Study: This Drug May Change Your Brain’s Response to Food

In theory, it could make you stop craving that burger and fries.

According to a new study from Beth Israel Deaconess Medical Center (BIDMC) there may be a drug that can change the way your brain responds to desirable (read: junk) foods.

“We know that everything that controls our body weight and metabolism is integrated by the brain,” said Christos Mantzoros, senior author of the study, in a statement. “This includes both internal stimuli such as hormones and stress, and external stimuli, such as the smell and appearance of enticing foods.”

In other words, your brain is hard-wired to want certain foods. That may explain why you always decide you’ll have a side salad—but somehow end up blurting out that you’d like fries as soon as the waiter takes your order.

Researchers have studied how desirable food affects brain activity before, in the past focusing on topics like how to dictate which foods the body craves. For BIDMC’s study, researchers used fMRI imaging to zero in on the hormone responsible for regulating metabolism, known as GLP. They also examined a diabetes and weight loss drug, liraglutide, that mimics the hormone, to see how it could impact weight loss.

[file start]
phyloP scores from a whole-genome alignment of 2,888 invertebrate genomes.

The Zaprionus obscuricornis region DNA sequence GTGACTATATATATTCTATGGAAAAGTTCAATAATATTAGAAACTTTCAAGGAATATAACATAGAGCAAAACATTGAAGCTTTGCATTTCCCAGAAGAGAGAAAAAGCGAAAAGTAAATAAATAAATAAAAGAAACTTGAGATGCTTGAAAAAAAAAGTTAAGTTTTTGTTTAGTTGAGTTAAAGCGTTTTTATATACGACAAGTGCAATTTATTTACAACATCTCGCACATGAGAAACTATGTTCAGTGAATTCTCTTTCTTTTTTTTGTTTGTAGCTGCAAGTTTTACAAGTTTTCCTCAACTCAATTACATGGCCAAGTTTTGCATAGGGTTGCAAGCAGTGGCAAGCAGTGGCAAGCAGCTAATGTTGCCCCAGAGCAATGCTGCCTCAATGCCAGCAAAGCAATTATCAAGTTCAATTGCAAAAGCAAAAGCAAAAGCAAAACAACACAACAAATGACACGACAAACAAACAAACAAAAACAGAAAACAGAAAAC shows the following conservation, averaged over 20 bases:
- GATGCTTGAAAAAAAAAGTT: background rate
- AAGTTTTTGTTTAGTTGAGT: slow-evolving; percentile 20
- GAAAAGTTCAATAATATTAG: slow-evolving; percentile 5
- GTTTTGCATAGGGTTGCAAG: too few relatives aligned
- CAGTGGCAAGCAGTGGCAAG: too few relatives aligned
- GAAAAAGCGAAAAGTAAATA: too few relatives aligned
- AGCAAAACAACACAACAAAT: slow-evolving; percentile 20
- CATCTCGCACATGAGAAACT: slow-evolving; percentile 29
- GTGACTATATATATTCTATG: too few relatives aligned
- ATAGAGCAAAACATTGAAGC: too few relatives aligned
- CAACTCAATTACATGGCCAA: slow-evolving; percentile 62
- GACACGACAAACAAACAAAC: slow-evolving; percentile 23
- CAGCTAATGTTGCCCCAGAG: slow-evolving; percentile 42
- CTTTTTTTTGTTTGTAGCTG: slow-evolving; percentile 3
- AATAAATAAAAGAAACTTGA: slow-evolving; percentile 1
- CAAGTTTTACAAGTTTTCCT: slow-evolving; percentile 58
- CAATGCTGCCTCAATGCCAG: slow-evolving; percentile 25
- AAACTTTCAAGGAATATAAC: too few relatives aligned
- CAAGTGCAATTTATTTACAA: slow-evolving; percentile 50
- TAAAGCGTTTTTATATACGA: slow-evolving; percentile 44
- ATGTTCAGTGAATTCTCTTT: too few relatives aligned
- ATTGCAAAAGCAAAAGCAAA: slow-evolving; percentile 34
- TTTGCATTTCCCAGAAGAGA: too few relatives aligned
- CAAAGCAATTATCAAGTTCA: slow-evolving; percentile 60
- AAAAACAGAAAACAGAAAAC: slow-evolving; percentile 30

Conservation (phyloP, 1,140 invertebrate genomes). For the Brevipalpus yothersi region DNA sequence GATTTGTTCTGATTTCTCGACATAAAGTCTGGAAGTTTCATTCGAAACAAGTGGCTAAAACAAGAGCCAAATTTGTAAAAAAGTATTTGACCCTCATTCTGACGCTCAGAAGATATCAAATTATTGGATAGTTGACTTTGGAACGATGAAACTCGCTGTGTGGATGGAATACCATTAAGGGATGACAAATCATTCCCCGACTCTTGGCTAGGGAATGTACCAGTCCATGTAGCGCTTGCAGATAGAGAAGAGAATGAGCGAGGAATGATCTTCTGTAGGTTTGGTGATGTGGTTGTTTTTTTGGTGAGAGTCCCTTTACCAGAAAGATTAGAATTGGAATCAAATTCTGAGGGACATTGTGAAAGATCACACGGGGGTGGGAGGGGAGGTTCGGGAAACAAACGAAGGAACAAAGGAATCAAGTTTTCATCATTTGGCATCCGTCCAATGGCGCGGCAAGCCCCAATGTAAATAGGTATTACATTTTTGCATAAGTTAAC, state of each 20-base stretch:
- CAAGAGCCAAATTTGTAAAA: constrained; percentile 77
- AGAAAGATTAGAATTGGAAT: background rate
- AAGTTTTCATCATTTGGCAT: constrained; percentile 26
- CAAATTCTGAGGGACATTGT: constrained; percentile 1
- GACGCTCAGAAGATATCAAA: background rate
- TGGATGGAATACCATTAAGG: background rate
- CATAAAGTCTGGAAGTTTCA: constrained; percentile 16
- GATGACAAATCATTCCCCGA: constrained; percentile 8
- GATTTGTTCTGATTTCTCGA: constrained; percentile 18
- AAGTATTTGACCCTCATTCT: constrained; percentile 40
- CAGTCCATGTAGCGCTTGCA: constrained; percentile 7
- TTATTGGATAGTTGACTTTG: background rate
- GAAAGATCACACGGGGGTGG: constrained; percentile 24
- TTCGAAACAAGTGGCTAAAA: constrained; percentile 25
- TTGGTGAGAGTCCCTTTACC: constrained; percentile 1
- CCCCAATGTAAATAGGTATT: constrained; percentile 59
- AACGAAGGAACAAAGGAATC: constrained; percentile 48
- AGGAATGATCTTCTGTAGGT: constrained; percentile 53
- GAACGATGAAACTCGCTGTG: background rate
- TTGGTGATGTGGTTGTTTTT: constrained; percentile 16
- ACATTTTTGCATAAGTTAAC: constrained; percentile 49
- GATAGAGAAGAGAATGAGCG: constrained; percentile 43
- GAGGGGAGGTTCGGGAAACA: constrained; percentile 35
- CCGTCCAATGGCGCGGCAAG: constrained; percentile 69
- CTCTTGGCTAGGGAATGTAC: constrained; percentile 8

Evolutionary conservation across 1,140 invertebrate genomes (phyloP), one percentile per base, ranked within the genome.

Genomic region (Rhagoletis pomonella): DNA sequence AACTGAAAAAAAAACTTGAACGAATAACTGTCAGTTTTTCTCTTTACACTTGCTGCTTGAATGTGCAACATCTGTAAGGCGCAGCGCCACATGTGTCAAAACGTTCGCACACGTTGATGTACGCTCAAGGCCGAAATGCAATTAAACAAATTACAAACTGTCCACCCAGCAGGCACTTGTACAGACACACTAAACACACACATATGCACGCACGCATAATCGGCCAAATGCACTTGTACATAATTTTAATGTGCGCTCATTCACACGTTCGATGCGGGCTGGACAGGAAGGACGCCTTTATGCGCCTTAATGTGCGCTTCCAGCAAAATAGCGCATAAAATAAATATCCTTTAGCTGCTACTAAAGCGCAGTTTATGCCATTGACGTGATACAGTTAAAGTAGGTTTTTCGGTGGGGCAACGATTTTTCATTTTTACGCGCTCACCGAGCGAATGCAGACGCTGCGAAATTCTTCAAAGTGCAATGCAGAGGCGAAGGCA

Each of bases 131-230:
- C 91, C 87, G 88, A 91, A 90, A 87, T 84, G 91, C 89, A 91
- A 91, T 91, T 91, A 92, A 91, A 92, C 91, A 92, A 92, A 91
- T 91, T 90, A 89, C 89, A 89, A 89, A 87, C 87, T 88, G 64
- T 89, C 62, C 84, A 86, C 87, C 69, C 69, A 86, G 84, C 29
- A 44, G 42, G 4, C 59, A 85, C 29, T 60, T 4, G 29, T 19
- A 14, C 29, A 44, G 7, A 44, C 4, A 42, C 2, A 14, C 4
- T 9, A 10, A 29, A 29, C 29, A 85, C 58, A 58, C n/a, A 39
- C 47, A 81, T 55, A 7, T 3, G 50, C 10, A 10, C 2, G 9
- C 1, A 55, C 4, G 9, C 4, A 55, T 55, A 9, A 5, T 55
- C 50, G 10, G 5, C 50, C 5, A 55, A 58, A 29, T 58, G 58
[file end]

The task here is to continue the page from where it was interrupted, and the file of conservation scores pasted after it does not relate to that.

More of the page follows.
In a preliminary study, the team looked at 22 brain tissue samples and found GLP-1 receptors in areas of the brain known as “reward regions.” They also found them in the cortical, or higher thinking, regions.

Researchers then studied 21 people with diabetes, who were treated with liraglutide. Half of the group took a placebo for a minimum of three weeks, while half remained on the medication. Then, the two groups switched. Subjects also underwent fMRI scans, in which they were shown images of desirable foods, such as cake and fried food, as well as less desirable foods, such as vegetables.

After examining the scans, researchers found that the drug was decreasing activity in the brain’s cortex, suggesting that those on the hormone-mimicking drug actually had less of a response to desirable foods. Though 21 people is a small sample size, the results suggest that the drug could be especially beneficial as a therapy for people who eat as a reward or overeat when under stress.

Don’t expect to pick up liraglutide at your local pharmacy yet, but lead author Mantzoros said in the statement that the study is promising.

“Our findings open the possibility for combination drugs for the treatment of obesity,” he said. “One-third of the U.S. population is obese and another one-third is overweight. This is a huge burden and increases the risk of diabetes, cardiovascular disease and many types of cancer. We need to continue to develop safe and effective therapies to combat this epidemic.”